The other effect of Nolan’s storytelling experiments is to create a slight feeling of disorientation and confusion, a feeling that’s really accentuated by the film’s battle scenes. The fact is Nolan never shows the German soldiers, nor does the film really focus on the horrific violence of warfare. The focus is instead on the disorientation of being in a battle. It’s never really clear where gunfire is coming from or if a falling explosive will kill a main character. Post-Saving Private Ryan, most war films have been primarily focused on showing the horrors of war by dwelling on the harsh violence faced by many, but by stepping away from the violence, Nolan has instead created the frenzied confusion of being in a battle. Contributing to the tension is Hans Zimmer’s ticking clock score which does a lot to ratchet up the intensity. There’s nothing as overtly memorable as the best bits from Zimmer’s work on Inception, The Dark Knight Rises, or Interstellar, but the score does work very effectively throughout the film. Technical execution in general lives up to Nolan’s high standards. The film’s production is excellent and visually the film is quite staggering. Nolan’s affinity for IMAX cameras returns with Dunkirk and he’s able to capture a real sense of beauty and scale which is hard to top.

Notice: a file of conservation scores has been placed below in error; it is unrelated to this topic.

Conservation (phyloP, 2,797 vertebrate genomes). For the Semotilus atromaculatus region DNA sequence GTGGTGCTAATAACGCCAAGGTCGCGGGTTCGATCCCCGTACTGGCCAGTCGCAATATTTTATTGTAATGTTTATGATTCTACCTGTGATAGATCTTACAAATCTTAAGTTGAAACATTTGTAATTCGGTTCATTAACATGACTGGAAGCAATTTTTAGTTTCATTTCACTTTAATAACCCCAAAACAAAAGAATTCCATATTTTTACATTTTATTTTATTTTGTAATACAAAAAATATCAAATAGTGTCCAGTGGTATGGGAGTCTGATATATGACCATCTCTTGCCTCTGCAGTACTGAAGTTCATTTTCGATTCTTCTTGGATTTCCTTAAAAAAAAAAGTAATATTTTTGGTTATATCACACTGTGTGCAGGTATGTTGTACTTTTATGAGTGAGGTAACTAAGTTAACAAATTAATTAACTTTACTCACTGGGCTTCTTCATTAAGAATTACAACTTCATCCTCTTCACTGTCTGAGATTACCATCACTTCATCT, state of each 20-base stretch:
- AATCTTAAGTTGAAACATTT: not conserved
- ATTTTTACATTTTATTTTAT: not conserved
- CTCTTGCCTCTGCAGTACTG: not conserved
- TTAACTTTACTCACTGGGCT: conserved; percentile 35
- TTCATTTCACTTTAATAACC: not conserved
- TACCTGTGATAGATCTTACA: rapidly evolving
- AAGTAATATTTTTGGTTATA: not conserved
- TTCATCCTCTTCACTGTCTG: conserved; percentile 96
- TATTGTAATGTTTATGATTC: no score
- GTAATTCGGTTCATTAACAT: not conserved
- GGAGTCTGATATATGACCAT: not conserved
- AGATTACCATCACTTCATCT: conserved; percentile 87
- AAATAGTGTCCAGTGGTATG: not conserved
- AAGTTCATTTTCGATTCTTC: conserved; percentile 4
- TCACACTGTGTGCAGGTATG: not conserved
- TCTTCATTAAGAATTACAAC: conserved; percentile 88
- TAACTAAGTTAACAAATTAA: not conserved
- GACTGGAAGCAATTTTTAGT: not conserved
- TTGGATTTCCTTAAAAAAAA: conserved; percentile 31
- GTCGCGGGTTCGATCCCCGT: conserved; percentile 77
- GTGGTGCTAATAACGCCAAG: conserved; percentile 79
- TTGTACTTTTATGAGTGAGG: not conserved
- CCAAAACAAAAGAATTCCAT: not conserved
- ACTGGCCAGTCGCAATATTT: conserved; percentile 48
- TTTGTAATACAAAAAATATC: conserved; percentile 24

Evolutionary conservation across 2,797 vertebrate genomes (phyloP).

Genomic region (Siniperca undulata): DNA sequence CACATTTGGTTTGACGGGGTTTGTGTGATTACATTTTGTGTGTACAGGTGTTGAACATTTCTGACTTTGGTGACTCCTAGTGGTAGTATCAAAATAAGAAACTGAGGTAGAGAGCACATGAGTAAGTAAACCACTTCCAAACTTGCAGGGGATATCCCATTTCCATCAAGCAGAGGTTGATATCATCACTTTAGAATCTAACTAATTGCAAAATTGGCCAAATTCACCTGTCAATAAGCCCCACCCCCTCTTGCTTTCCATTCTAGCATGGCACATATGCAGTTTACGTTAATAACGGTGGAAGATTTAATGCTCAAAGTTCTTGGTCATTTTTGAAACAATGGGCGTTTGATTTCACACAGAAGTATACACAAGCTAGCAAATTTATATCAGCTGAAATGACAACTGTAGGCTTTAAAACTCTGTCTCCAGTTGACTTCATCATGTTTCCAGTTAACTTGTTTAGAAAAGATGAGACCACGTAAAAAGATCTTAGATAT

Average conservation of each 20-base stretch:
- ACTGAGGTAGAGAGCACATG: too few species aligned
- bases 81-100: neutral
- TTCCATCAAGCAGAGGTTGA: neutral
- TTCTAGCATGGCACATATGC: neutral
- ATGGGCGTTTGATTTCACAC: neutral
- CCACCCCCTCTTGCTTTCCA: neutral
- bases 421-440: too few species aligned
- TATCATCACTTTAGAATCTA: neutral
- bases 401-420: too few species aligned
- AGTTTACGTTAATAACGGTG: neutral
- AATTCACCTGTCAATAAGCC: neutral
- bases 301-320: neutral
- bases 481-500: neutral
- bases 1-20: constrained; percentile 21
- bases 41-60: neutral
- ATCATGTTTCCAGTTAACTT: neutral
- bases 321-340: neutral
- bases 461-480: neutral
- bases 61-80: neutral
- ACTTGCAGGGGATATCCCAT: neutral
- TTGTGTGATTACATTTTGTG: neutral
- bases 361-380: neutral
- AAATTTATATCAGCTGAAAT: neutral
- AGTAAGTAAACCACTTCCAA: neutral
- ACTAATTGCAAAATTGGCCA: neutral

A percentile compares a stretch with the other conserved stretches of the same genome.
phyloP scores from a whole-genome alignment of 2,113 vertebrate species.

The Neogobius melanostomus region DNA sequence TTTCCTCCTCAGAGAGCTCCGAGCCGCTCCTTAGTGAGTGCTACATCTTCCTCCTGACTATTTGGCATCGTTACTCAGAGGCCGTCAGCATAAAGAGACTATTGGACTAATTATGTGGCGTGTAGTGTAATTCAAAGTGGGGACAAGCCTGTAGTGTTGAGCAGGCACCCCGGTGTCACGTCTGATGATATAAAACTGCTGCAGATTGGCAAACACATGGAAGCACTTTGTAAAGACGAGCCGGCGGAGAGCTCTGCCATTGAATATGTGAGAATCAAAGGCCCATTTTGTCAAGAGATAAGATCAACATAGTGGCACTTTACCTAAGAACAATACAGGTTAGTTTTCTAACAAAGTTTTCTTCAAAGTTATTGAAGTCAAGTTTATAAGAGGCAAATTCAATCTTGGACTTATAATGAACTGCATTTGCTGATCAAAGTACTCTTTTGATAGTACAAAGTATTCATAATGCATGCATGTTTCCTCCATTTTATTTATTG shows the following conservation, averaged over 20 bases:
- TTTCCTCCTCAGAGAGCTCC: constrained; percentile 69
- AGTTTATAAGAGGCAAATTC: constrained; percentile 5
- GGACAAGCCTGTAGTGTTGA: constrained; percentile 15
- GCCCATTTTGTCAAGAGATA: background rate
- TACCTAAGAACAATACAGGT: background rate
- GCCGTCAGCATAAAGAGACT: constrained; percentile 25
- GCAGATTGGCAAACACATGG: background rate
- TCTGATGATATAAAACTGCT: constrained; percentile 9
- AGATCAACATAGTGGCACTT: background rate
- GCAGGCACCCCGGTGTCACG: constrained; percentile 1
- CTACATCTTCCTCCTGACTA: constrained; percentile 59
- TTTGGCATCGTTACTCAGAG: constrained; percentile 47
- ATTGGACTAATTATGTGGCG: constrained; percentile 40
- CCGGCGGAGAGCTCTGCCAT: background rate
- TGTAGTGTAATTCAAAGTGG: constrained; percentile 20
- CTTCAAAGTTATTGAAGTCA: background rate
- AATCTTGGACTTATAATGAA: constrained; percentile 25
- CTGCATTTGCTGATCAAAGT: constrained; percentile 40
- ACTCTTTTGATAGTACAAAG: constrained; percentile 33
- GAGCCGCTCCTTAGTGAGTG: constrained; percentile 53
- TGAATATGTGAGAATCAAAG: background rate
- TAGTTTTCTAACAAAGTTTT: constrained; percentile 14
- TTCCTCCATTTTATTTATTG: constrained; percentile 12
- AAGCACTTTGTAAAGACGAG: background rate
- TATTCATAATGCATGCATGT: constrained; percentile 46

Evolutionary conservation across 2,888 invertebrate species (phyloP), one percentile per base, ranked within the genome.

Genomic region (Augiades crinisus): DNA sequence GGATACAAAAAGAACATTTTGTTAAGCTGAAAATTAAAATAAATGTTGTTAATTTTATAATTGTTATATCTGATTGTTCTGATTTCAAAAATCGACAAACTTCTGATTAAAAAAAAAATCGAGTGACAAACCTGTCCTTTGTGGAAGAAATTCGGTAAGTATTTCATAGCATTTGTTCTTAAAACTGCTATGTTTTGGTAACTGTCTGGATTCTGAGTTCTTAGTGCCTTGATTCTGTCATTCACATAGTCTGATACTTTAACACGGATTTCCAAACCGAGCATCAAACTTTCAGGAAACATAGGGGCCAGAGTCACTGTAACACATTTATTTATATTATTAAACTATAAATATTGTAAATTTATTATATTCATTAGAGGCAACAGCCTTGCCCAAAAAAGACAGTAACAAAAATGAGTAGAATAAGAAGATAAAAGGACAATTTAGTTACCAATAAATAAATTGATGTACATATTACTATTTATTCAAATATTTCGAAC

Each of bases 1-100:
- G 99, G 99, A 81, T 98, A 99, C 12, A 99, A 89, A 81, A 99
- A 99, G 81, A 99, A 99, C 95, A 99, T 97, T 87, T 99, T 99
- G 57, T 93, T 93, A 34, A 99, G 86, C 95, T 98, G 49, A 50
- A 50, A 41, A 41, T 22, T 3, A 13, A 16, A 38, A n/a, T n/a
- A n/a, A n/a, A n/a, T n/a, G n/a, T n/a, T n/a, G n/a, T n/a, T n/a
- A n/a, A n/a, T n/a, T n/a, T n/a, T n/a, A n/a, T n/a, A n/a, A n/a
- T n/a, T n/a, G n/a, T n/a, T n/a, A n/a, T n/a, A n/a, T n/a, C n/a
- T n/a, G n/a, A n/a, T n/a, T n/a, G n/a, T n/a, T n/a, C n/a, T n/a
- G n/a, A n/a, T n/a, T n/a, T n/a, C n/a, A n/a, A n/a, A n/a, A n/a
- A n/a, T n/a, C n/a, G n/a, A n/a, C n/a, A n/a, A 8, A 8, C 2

I don’t doubt that some audiences are going to be disappointed with Dunkirk. The film lacks a lot of the conventional character development, political backstory, or contextualizing grand speeches that often pop up in war movies. This is a film that’s firmly about the people who were directly involved with the evacuation and Nolan is clearly interested in creating that visceral experience as realistically as possible. I’d say he succeeded completely. While the lack of characterization maybe limits Dunkirk from reaching the pitch-perfect tone of something like Inception, all the same this is a pretty special accomplishment. Bottom half of Nolan’s filmography? Maybe, but that still makes it one of the year’s best films.


  1. ianthecool says:

    Ah, but Dunkirk does have the Churchhill speech, sort of. And I think that works really well.

    As for split, I found that Macavoy’s performance fit more what you were talking about in the prior paragraph. But maybe thats just cause I don’t find that multiple personalities ever work on film.